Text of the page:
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How long before Yankees' Giancarlo Stanton feels at home in Bronx?

Yankees DH Giancarlo Stanton connects on a second-inning

Yankees DH Giancarlo Stanton connects on a second-inning single against the Red Sox in Game 3 of the ALDS at Yankee Stadium on Monday. Credit: Jim McIsaac

Giancarlo Stanton was booed at Yankee Stadium the very first day he played in pinstripes. Before this October is over, he’d like to hear something a little more positive, but only Stanton can change his soundtrack.

Based on his first regular season with the Yankees, Stanton as been more of a Mr. June or Mr. August, with a season-best .950 OPS in those months. Before Monday night’s Game 3, however, Stanton was pretty much AWOL in October.

No, we didn’t forget the Wild Card game solo homer off the A’s Blake Treinen, but that occurred in the eighth inning, with the Yankees already ahead 6-2. What sticks with everyone more is what followed in this Division Series, against the archrival Red Sox, at Fenway Park — and Stanton came up small during the most pivotal moments.

The Yankees could easily have won Game 1 with even a minimal contribution from Stanton, but he whiffed four times, including with the bases loaded and none out in the seventh. That was tough to swallow in a 5-4 loss, especially when Stanton never got the bat off his shoulder in watching three straight strikes from Sox closer Craig Kimbrel in the ninth.

“I wasn’t able to get the job done,” Stanton said afterward.

Stanton stranded five in Game 1, and the futility continued the following night in Game 2, but the Yankees didn’t need his help to escape Fenway with a split. He grounded into a pair of double plays, and would have hit into another if his bouncer to third base wasn’t too soft for the turn. Stanton also whiffed with two Yankees on, and his playoff ineptitude to this stage — even with a small sample size — was growing into an October hurdle.

“I think he’s totally equipped for this,” Aaron Boone said before Monday night’s Game 3. “With Giancarlo, sometimes when he doesn’t get a hit or whatever, sometimes he doesn’t look great necessarily doing it. But we also know he’s always so close from being able to have a major impact in the game.

“But what he’s shown me, without a shadow of a doubt this year, that he is so equipped to handle the ups and the downs and the daily stuff that goes on.”

October is a different animal, of course. But it’s not like Stanton had a smooth introduction to the Bronx, even after he was fitted for pinstripes. Stanton, playing for the first time in front of his new fans, struck out five times on Opening Day, prompting boos from the sellout crowd.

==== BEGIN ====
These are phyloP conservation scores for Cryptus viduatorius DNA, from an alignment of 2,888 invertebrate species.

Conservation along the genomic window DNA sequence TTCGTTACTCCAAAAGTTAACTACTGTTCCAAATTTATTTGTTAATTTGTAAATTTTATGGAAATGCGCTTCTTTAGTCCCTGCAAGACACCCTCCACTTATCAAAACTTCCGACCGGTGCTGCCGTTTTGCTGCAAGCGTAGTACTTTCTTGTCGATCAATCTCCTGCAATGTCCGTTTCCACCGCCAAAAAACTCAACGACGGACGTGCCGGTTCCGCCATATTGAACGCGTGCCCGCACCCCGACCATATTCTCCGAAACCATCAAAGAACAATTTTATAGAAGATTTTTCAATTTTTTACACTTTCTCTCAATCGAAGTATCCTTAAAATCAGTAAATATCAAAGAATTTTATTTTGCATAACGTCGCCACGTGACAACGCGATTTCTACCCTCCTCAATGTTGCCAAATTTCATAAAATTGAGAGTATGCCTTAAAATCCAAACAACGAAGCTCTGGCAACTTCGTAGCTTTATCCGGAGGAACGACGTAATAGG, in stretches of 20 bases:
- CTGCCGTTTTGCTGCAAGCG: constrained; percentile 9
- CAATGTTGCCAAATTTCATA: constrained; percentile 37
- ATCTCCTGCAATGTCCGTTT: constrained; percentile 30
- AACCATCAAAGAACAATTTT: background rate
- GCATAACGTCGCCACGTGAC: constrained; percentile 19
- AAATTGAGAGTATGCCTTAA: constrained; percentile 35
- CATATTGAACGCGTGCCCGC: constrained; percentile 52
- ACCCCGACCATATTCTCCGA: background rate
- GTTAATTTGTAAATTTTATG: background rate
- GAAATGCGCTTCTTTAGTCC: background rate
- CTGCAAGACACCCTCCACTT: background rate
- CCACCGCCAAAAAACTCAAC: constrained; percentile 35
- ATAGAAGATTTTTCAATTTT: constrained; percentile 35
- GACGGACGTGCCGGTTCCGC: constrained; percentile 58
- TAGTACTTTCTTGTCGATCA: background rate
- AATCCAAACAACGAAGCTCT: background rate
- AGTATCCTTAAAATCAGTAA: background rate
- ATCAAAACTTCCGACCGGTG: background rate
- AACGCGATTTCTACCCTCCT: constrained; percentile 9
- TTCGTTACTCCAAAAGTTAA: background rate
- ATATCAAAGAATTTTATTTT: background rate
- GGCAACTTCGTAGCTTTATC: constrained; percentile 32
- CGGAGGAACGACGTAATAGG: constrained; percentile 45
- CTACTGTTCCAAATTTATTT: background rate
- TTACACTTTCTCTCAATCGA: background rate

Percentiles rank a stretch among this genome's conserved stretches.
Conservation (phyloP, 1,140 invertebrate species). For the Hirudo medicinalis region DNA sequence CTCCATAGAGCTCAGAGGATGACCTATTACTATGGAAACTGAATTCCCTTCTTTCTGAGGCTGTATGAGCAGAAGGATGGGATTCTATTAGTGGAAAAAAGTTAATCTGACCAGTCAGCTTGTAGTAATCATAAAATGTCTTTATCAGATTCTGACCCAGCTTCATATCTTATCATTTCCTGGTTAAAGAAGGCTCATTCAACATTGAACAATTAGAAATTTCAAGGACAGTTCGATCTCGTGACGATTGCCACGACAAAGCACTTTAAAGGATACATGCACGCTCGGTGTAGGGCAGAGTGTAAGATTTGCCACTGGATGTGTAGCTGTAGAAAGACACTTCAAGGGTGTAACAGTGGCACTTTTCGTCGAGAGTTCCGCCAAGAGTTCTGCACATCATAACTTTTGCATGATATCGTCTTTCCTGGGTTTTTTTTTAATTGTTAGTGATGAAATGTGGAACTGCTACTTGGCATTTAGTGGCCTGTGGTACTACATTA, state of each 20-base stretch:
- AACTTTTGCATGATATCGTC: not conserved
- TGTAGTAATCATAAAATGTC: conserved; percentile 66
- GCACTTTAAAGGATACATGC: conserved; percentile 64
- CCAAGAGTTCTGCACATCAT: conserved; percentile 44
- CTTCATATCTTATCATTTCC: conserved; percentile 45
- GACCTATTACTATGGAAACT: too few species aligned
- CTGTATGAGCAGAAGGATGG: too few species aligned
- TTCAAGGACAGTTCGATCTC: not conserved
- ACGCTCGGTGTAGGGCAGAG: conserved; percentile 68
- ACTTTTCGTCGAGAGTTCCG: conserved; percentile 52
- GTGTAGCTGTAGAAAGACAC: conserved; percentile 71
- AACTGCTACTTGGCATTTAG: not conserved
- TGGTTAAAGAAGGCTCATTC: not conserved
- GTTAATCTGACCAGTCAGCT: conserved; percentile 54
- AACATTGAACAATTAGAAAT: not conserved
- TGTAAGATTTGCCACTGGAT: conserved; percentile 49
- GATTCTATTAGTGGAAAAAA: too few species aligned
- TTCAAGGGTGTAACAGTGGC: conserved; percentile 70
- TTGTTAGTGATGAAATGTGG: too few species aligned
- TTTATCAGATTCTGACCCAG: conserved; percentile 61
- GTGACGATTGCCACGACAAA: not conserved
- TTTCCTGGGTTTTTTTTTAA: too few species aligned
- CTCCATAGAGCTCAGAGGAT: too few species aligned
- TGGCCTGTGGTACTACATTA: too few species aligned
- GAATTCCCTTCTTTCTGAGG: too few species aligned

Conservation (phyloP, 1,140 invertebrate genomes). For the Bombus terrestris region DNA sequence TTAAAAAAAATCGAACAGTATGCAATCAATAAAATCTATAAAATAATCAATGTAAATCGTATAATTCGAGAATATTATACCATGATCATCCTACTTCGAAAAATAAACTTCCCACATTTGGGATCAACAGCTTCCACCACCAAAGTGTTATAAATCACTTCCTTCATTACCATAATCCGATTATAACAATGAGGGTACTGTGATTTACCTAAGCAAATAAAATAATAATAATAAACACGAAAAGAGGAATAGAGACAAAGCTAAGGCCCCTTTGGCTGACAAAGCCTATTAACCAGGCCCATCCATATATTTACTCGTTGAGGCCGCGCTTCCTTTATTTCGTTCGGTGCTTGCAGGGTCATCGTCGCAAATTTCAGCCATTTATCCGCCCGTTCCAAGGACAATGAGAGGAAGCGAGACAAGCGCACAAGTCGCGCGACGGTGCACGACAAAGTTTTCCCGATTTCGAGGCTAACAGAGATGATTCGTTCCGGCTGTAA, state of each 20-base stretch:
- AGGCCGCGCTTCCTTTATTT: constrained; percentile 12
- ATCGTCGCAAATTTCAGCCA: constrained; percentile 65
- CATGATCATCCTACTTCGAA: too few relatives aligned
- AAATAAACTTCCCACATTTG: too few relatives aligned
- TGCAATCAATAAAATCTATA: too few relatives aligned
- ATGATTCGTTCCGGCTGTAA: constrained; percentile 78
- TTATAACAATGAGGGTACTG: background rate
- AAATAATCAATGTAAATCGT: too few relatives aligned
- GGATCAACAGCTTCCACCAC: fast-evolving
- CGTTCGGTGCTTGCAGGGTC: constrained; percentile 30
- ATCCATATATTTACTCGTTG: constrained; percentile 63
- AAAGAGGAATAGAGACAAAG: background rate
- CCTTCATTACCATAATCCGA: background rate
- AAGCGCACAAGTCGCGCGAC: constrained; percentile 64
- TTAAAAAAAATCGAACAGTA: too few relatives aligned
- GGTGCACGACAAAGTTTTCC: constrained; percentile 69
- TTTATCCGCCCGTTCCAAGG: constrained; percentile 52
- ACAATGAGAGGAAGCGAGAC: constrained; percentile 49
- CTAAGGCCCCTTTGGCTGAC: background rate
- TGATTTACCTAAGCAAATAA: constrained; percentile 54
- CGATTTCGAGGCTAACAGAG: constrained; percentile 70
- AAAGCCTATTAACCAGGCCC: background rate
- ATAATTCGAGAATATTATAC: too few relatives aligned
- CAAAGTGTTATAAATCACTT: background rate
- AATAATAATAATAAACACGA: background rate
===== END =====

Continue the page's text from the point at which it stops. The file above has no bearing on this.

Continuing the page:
So much for a grace period. Maybe it’s the $265 million he’s pulling in from the Yankees, but what difference should that make to a person who pays only for a ticket? Stanton is the reigning Nationals League MVP, an honor he earned in obscurity with the Marlins, so perhaps the rude welcome was a byproduct of those dashed expectations.

But the booing stretched from Opening Day through the first week, as Stanton batted .108 (3-for-28) with a home run and 16 strikeouts before the Yankees mercifully left New York again. Eventually, the jeering faded, as Stanton became more productive in his new surroundings, and the fans weren’t quite as restless as the Yankees rolled to a 100-win season.

You have to wonder, though, just how comfortable Stanton really is in the Bronx. There’s an obvious disparity between his home and road splits, which seems out of whack for such a hitter’s paradise like Yankee Stadium, where Stanton drilled 20 homers in 78 games but had a disappointing slash line of .229/.311/.779. Away from the Bronx, Stanton hit 18 home runs in 80 games as the rest of his production significantly jumped to a slash line of .300/.374/.921.

Could there be a psychological component at work? Possibly. Stanton is 28, and he’s been one of the most intimidating sluggers in the sport for nine years now. But the difference between playing on South Beach and the Bronx is more than sand, surf and stone crabs. While Aaron Judge has quickly grown into the face of the franchise, his larger-than-life presence isn’t enough to blot out Stanton’s failures.

And when Judge disappeared to the disabled list for seven weeks, Stanton batted .231 with 11 homers and 28 RBIs over those 47 games, going deep with slightly less frequency than usual. Stanton did play a team-high 158 games overall — made possible by 85 starts at DH — and fought through some leg issues in the process, so there certainly was no problem with the effort.

But effort alone, as Stanton is learning, is never enough in the Bronx.

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